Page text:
[BOUNDARY]     Reference for soil theory (Integral Bridge Spring Support)

Function Location: Boundary > Spring Supports >Integral Bridge.

midas Civil has a function called the Integral Bridge Spring Support. An integral bridge is one in which the bridge deck and its supporting abutments and piers are integrated without expansion joints to absorb the deformation of the bridge deck using the flexibility of the abutments and piers. The prime concern in integral bridges is the effects of temperature variations on the deformation of bridge deck. Expansion and contraction of the bridge deck affects the backfill soil adjacent to the abutments. Backfill compaction due to a deck expansion and soil slide due to a deck contraction is repeated. Due to the repeated backfill compaction and soil slide, the modulus of subgrade reaction and the pressure distribution of backfill vary with depth.

A Cycle is the period from a deck expansion to a deck contraction. If cycles are repeated infinitely, the modulus of subgrade reaction of backfill becomes constant. Using the formulation proposed by B.M. Lehane, soil springs can be assigned.

To account for this characteristic of the soil, lateral springs are modeled as compression-only springs and vertical springs are modeled as linear elastic springs.

midas Civil or midas Gen defines the nonlinear spring along with the pile, when we use the pile spring function.

Software will generate the vertical and horizontal spring automatically when you use this function.

First of all, the vertical spring is a linear elastic one which doesn’t consider the nonlinearity of soil material. We, in general, do not take the nonlinearity into account, because this is about the settlement of pile within the elastic range in terms of behavior.
The equation which is described in the manual is as the following.

Regardless of the soil type, we can simply define the stiffness based on the horizontal subgrade reaction, Kh, called k-value. I believe that the engineer must know about this how we can get this value. Basically it must come from lap, or field test like SPT(Standard penetration test).
Ko is the earth pressure coefficient which can define the relation between normal stress and horizontal stress of the soil (Horizontal = Ko x Normal). This is the definition of the Ko.
In case of D x I (Diameter X Length) is just the area (the equivalent area of pile tip supported). So we can simply estimate the vertical stiffness based on the horizontal subgrade reaction.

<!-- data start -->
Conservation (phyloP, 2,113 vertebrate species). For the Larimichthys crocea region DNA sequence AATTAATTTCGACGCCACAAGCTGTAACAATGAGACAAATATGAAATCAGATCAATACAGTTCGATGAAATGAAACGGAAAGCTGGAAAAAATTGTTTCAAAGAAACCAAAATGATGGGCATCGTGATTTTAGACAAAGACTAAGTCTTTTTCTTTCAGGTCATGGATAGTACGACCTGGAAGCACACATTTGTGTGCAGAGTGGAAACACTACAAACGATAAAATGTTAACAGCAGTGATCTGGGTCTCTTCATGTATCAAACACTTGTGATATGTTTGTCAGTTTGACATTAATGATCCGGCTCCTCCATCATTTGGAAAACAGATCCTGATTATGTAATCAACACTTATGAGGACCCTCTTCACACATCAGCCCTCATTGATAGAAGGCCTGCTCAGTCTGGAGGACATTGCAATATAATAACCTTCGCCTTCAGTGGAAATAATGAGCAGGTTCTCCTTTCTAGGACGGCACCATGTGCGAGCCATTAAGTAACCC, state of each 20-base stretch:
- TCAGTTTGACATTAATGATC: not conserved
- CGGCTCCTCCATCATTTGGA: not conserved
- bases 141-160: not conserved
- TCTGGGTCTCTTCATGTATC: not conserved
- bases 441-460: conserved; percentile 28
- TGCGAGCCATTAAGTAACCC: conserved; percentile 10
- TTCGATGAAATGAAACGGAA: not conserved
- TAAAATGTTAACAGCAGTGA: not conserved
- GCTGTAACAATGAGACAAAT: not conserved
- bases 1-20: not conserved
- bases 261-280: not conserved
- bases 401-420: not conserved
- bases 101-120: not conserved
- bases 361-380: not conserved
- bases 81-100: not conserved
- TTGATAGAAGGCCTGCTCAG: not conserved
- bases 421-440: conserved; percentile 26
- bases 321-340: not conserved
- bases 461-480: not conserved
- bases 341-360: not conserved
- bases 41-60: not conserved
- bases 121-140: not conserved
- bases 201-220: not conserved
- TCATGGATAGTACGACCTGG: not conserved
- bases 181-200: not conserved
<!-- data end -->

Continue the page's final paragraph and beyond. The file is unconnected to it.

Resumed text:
Again, this is just definition of Ko, nobody should ask where we can find the reference, who suggested the equation.

You can also refer to the following link, quite well summarized for the horizontal behavior of soil and subgrade reaction along with the references.

Secondly, for the horizontal spring, it represents the interaction between soil and structure considering the nonlinearity of soil material. For this , we have to perform the test, called “lateral load test”. From this test we can get the nonlinear curve like the following image. This is what is called “p-y curve”, the relative displacement against horizontal load applied. Once the soil reaches to the critical state, the soil will not be able to resist the applied load anymore. This is what the soil behaves in general, and this is why we should consider the nonlinear spring when it comes to deal with the soil-structure interaction.

Some experts had performed this test with various types of soils and figured out, for instance, this curve might be able to represent this type of soil. Based on the test results, they could suggest the equations can define the soil behavior for some representative soil types such as sand and clay. Almost all about geotechnical ones come from empirical something, not from a specific theory.
Since it is not easy to test using all types of soil for all areas every time, now we are using the equations they suggested to simulate the soil behavior with FE software.
The following equations are the ones you can find in Civil Online manual for Sand and Clay respectively.

If you want to look at where the above equations come from, please find the enclosed manual , Chapter 1.4 for sand and Chapter 1.6 for stiff and soft clay respectively.
You can find the reference and the equations suggested by Grandfather of geotechnical engineering like the followings.
You might feel like it looks different because the different symbols have used, but if you take a close look at each term, you will definitely figure out , those are the exactly same equations based on the same theory.

In summary,the engineer should input some soil parameters. And the software will use the parameter to define the “p-y (soil response) curve”, so can check the deformation of structures considering the nonlinearity of soil materials.

If you use the geotechnical software, you do not need to think about the above equations, since you can simply assign one of the soil material models like Mohr coulomb, soft clay..etc according to the soil types you have.
Creation date: 9/4/2016 10:20 AM      Updated: 11/18/2020 5:39 PM